- Death's scythe and sword, which are so sharp they have a permanent blue glow on the edges due to the air molecules around them being cut all the time. They can also be sharpened with abstract concepts and have an aura of impossible sharpness, which extends several inches from the blade.
Axes are not commonly modified to be exotic, as they are deemed simple, unromantic and not very heroic weapons. Only a handful of canonical heroes wield axes, and not many use axes that function differently from a normal axe.
- One example of an exotic axe would be the Power Axe, personal weapon of the Black Ranger from Mighty Morphin' Power Rangers. Its styling is meant to evoke a mastodon head seen from the side. It can be converted into a cannon mode by sliding part of the upper section down the haft to join with the pommel to make the cannon's muzzle.
The scythe is not typically a weapon, but a blade attached perpendicularly to a long handle of wood. It is used primarily for cutting the stalks of grain in pre-industrial time periods. There is no combat training one can take to learn to fight with a scythe, and there have been no persons of note that have ever become great warriors primarily wielding a scythe. In fact, historically, it was a weapon of the poor: farmers were easily able to modify the blades of their scythes such that they stuck out like a spear if they could not afford more expensive weaponry. This is because it makes a very poor weapon; its blade curves inward, which makes trying to slash a person with it very awkward, and even if you hit someone with it, the blade is likely to wind up broken. Farmers only used it because they couldn't use anything better.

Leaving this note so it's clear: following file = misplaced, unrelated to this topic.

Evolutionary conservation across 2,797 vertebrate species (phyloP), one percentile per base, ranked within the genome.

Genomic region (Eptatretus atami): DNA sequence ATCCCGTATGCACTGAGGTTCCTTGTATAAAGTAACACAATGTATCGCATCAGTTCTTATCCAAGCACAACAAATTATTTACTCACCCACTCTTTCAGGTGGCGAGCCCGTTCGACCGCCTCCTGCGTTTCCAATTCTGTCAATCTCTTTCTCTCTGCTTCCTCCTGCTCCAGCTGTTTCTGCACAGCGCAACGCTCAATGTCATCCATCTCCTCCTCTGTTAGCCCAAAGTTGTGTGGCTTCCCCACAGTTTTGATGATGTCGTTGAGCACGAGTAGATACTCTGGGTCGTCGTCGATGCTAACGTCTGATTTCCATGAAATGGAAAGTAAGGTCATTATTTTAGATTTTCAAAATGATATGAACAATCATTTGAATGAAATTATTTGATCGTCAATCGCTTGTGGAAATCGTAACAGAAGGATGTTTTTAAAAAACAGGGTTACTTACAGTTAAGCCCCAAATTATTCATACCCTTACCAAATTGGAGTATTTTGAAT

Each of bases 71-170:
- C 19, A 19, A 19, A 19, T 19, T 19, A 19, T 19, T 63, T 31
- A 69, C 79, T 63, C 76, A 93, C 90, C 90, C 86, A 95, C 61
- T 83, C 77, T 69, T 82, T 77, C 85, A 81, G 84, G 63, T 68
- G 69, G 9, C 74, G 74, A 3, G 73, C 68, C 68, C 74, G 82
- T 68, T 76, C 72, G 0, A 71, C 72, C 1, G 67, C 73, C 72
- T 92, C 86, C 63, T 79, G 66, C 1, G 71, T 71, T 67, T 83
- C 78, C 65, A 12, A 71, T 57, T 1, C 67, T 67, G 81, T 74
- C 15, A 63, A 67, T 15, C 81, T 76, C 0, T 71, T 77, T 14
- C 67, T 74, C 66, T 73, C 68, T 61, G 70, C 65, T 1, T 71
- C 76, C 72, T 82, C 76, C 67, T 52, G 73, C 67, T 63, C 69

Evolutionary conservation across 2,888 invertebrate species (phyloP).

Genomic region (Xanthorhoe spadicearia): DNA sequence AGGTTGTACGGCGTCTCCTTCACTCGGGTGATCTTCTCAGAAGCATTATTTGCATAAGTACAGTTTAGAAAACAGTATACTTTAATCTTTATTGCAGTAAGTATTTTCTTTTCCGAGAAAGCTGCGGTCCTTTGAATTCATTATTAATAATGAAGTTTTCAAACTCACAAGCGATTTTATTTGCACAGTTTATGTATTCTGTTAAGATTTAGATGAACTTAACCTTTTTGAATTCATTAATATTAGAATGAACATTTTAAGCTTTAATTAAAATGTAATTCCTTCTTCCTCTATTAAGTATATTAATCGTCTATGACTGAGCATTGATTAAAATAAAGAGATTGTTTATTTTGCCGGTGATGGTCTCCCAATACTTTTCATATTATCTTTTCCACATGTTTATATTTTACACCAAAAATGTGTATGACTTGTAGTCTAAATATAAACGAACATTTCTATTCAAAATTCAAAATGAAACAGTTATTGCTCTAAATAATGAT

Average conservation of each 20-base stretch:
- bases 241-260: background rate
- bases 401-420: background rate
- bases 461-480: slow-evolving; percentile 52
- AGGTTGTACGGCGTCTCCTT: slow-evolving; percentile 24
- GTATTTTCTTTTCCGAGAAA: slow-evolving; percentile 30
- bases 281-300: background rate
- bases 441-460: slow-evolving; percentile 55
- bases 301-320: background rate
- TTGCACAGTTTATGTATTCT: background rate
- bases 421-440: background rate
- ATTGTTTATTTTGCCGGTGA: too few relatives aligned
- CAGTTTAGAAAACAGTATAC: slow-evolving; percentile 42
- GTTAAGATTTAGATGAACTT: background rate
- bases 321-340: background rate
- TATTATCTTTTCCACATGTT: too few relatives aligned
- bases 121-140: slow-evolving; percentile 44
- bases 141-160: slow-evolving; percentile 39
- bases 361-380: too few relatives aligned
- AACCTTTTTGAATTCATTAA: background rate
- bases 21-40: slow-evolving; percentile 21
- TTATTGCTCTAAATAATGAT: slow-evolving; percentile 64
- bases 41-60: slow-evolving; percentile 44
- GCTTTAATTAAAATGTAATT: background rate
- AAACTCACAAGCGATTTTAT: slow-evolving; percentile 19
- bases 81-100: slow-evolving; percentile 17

Despite this, many canonical characters love wielding scythes. A possible cause could be that the Grim Reaper is often pictured with a scythe, meant to be a metaphor: the Grim Reaper harvests a crop of the dead in the same way as a farmer harvests a crop of wheat. However, this has pinned the scythe as a 'cool' weapon for anybody who wants to be dark and grim like death or deadly. Mary Sues love the scythe, despite its near-uselessness as a martial weapon.
The scythe's smaller cousin, the sickle, is a feasible martial weapon, with a place in martial arts and historical precedence. Ninjas sometimes use a variation of the sickle called a kusarigama, which has a weighted chain attached to the sickle's shaft and used in the offhand. When swung, the chain acts as a flail, entangling and disarming opponents from a distance and leaving them vulnerable to the sickle. Feudal Japanese records show that its use was highly popular from the 12th to 17th centuries, and some modern martial arts schools specialize in the use of the kusarigama.
Any canon character using a scythe as a weapon should be taken with a grain of salt, for many of them are almost as bad as Mary Sues for believing the scythe is a dignified weapon when in fact it's just as exotic as wielding a chainsaw in combat. Examples include:
- Death Scythes are the most powerful weapons in the anime Soul Eater—though they may or may not be actual scythes.
- RWBY has at least two characters, Ruby Rose and her Uncle/tutor Qrow Branwen, who wield scythes (though it should be stated that scythes were said to be dangerous weapons to wield early in the canon).
- There is a giant mecha with a scythe (appropriately named Deathscythe) in Gundam Wing.